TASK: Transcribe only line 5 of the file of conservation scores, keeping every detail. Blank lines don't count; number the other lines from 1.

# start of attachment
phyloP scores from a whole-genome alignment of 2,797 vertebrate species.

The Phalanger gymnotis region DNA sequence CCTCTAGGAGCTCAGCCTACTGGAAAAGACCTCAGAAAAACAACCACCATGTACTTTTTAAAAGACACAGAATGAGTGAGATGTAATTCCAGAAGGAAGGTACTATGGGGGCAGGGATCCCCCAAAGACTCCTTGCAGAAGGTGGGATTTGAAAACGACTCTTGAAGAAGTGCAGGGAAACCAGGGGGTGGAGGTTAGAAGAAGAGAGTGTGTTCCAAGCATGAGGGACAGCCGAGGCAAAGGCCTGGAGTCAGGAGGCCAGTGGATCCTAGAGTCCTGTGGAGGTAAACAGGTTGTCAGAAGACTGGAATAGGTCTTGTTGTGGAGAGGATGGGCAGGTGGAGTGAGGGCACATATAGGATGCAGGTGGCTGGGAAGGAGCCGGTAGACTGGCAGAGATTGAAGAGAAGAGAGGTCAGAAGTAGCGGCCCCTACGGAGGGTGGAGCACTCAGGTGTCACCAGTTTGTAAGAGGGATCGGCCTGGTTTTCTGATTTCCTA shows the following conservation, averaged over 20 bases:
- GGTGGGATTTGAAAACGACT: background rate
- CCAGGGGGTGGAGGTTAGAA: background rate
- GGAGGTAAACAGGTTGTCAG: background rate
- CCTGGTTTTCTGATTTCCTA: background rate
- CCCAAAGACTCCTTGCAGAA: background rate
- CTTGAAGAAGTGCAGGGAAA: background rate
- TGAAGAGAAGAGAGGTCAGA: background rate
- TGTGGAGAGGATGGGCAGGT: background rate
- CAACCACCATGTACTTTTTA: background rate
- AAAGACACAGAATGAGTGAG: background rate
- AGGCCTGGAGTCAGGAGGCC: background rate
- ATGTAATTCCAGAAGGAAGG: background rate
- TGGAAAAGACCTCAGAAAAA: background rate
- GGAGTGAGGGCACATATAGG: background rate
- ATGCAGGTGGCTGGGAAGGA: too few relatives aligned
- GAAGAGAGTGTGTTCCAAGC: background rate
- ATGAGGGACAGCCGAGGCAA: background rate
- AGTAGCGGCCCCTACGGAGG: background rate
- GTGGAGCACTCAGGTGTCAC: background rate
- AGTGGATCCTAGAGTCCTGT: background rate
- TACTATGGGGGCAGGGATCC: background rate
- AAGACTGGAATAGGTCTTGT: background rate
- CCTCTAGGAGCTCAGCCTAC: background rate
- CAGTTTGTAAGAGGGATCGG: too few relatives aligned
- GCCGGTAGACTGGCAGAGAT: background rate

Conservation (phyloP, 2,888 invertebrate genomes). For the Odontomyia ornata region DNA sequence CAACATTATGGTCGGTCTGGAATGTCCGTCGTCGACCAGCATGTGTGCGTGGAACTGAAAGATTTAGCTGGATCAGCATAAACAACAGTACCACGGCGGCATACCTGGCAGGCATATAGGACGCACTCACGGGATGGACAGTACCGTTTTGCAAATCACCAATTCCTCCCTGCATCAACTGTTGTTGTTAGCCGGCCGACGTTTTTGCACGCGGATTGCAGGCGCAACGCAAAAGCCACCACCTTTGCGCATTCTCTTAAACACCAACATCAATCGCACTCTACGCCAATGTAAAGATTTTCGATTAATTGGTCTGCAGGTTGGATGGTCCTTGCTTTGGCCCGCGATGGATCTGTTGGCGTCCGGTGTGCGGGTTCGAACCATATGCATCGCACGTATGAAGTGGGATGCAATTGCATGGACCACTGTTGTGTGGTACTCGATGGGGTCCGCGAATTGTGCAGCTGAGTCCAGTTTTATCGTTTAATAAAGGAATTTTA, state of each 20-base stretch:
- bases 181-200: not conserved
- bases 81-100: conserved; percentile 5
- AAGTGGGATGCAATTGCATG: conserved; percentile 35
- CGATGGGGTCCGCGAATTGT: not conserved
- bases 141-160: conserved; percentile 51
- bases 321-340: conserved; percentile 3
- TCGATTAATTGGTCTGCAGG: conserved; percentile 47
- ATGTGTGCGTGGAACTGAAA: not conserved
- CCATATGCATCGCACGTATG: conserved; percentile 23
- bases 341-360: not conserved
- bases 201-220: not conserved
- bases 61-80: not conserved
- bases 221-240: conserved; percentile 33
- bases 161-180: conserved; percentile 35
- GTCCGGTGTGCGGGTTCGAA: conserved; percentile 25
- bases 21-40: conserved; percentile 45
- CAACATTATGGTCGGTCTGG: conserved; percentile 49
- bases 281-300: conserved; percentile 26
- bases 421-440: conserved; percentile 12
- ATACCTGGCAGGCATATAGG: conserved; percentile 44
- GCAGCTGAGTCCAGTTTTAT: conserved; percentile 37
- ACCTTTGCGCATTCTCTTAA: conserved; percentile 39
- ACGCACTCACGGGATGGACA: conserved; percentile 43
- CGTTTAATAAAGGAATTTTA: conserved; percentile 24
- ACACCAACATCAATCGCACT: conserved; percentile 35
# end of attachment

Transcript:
- GGAGGTAAACAGGTTGTCAG: background rate